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|Wednesday, June 13, 2012|
BY ROBIN DOUSSARD
High gas prices have been in the news constantly this spring. For weeks, as Oregon has experienced soaring gas prices (now averaging $4.10 a gallon, 56 cents a gallon higher than the national average, but reaching as high as $4.27 a gallon on June 1), the blogosphere has been awash in claims that refineries are fixing prices. The situation is being blamed on low gas inventories on the West Coast because of the shutdowns of several West Coast refineries due to either damage or maintenance.
Turns out, the paranoid among us could be right, according to a recent report by Portland-based McCullough Research. Author Robert McCullough, the analyst who helped blow the whistle on Enron’s massive fraud, looks at West Coast gas prices and puts it this way:
“Since the beginning of 2012, the crude oil markets have experienced a suspicious combination of rising supplies, falling demand, increasing inventories, and increasing prices. The situation is roughly similar to the oil bubble in 2008 where high prices were accompanied by increasing supplies and decreasing demand.” Gas prices in Oregon reached a record high of $4.29 on July 3, 2008.
The report states that given recent supply costs, the retail price of gas should have dropped to $3.51 per gallon last week. But they didn’t and the gap (about 77 cents a gallon as of last week) means $48 million a day windfall profit for suppliers.
“The primary question is whether this [current] price increase was an inevitable result of the Washington BP refinery and maintenance shutdowns in California or the result of pivotal suppliers taking advantage of an opportunity to force retail prices up for a windfall profit. The very preliminary evidence does not support the hypothesis that this is an inevitable result of refinery shutdown.”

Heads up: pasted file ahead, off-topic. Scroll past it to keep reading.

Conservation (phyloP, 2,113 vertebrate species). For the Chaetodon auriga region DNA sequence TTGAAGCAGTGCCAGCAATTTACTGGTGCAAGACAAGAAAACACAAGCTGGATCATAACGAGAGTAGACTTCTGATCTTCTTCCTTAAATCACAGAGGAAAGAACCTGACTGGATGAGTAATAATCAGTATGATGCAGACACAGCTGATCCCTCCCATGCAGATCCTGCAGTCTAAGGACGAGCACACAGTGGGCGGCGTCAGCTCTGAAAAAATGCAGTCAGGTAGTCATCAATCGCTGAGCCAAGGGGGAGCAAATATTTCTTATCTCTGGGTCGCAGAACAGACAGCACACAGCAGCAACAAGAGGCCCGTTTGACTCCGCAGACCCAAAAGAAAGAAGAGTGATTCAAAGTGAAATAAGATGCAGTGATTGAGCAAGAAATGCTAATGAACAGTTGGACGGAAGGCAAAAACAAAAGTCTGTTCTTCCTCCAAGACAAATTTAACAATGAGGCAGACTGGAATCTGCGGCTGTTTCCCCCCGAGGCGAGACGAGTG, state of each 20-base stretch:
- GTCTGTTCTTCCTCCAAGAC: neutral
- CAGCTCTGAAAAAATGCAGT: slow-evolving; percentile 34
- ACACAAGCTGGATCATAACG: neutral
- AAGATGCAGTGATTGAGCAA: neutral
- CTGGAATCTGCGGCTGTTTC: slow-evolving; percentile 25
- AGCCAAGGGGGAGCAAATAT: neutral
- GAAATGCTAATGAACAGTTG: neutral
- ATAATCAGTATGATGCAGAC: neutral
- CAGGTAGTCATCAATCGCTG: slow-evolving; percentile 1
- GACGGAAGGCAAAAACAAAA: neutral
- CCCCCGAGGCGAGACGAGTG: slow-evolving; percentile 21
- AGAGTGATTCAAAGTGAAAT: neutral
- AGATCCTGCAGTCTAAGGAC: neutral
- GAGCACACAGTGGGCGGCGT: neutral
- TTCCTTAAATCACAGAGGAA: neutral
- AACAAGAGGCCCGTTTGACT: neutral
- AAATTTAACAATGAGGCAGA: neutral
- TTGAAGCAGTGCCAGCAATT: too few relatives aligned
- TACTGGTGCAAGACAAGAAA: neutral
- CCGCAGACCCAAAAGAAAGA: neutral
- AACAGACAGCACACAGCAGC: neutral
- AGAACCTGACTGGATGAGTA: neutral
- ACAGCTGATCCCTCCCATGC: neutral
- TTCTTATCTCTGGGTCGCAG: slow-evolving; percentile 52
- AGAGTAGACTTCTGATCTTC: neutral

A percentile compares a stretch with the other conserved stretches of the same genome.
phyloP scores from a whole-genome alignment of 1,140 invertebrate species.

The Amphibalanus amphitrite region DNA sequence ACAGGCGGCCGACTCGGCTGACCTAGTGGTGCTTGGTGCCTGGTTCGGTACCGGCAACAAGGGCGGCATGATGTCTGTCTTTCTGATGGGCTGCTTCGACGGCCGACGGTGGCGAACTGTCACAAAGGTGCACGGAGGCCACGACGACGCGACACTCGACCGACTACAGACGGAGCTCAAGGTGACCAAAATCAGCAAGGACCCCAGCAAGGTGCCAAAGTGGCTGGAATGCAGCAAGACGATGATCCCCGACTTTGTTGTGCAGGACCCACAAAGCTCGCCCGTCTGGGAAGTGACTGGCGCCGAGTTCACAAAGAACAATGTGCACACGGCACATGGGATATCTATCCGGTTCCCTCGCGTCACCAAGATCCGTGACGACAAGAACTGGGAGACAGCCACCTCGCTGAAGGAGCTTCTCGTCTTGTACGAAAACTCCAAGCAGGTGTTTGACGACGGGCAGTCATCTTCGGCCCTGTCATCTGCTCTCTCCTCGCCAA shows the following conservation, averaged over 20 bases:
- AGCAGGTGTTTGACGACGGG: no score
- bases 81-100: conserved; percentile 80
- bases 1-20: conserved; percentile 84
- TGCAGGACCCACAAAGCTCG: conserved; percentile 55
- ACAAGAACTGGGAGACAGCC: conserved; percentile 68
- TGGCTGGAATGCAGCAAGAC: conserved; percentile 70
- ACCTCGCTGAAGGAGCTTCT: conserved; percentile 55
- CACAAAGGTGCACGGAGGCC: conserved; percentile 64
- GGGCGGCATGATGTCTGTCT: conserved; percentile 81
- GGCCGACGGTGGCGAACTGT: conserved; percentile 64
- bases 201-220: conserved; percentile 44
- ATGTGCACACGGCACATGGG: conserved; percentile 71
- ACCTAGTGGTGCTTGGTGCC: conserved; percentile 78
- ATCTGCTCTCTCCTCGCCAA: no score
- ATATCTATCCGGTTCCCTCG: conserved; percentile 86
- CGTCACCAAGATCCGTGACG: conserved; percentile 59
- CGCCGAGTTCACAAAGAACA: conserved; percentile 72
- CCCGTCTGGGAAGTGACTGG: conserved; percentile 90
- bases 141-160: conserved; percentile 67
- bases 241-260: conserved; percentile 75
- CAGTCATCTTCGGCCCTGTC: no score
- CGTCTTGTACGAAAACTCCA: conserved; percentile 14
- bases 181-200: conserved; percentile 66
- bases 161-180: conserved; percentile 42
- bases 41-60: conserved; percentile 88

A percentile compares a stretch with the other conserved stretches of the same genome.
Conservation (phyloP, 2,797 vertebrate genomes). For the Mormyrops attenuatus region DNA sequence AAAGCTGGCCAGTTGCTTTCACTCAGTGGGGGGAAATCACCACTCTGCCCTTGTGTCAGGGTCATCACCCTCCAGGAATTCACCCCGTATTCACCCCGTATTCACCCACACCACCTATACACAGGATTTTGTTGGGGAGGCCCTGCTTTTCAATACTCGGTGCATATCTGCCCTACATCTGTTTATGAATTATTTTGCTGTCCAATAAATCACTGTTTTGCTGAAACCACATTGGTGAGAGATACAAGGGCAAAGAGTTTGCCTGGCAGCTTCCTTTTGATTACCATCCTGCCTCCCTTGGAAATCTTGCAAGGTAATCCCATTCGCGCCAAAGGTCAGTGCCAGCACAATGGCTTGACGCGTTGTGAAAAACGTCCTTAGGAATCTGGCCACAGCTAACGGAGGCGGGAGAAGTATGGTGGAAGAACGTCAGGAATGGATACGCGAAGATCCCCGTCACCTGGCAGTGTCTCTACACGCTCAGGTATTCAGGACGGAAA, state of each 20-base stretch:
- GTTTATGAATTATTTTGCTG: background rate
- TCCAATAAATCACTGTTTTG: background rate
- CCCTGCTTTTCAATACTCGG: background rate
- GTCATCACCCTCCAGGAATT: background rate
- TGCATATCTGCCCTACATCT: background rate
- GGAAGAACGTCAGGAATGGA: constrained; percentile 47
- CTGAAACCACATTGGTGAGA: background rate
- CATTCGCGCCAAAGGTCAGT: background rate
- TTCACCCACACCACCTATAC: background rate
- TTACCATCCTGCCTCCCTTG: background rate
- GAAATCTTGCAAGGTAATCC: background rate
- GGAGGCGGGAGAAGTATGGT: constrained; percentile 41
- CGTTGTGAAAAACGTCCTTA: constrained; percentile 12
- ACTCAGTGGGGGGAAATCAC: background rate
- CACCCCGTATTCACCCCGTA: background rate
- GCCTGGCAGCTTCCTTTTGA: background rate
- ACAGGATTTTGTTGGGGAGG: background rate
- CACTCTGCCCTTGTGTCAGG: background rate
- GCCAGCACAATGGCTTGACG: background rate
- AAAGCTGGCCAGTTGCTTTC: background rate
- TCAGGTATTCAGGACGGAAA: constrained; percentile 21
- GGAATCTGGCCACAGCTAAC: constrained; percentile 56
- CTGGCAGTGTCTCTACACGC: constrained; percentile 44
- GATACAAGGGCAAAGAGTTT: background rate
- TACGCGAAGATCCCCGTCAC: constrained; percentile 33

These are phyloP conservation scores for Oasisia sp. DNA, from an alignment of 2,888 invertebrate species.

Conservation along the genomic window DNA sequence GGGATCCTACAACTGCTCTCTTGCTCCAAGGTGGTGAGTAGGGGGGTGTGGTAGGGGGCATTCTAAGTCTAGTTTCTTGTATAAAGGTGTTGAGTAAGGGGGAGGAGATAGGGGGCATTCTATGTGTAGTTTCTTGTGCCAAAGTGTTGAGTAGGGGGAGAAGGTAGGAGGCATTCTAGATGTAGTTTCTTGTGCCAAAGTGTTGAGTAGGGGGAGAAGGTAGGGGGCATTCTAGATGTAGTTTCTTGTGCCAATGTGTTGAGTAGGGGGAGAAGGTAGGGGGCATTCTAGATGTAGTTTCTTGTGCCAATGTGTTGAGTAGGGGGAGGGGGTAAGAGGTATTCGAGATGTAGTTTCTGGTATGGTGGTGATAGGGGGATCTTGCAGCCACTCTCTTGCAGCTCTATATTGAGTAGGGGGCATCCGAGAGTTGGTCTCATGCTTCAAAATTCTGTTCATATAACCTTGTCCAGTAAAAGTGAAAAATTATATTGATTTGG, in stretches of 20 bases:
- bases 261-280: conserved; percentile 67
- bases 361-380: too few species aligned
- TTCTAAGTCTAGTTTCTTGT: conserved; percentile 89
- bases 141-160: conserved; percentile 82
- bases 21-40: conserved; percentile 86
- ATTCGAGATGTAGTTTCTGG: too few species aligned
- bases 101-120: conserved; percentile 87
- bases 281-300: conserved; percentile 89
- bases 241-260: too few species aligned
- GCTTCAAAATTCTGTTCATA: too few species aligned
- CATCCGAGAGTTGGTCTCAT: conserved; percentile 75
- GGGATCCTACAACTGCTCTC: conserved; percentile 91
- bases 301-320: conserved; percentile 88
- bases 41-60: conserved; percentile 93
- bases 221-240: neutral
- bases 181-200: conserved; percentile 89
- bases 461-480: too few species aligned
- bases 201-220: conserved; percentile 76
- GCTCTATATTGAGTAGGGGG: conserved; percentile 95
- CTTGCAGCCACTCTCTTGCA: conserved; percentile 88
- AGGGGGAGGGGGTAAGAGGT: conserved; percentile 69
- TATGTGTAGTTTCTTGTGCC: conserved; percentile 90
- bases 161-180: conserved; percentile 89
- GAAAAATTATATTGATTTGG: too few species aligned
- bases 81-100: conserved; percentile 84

Earlier this week, U.S. Sen. Maria Cantwell of Washington asked the FTC to investigate why “Washington state’s gas prices increased to near record highs during the month of May, even as the world price of oil and national average gas prices dropped significantly.” Oregon Sen. Ron Wyden and Rep. Peter DeFazio have joined the chorus. Let's hope this inquiry doesn't take a long as most congressional action takes these days.
The answer might start with $48 million a day.
Consumers and businesses have all been severely impacted by the high gas prices. It might not be surprising that the reason could be pure greed, but it sure makes the blood boil. Oregon's economic recovery is slow going and this adds insult to injury.
Take a read through the McCullough report and weigh in on the issue. I lived in Southern California during Enron's "rolling blackouts" and constant remarks of "this just doesn't make sense." Well, it didn't. McCullough and others proved it was fraud. Let's also get to the bottom of this before struggling consumers and businesses burn more money in gas.
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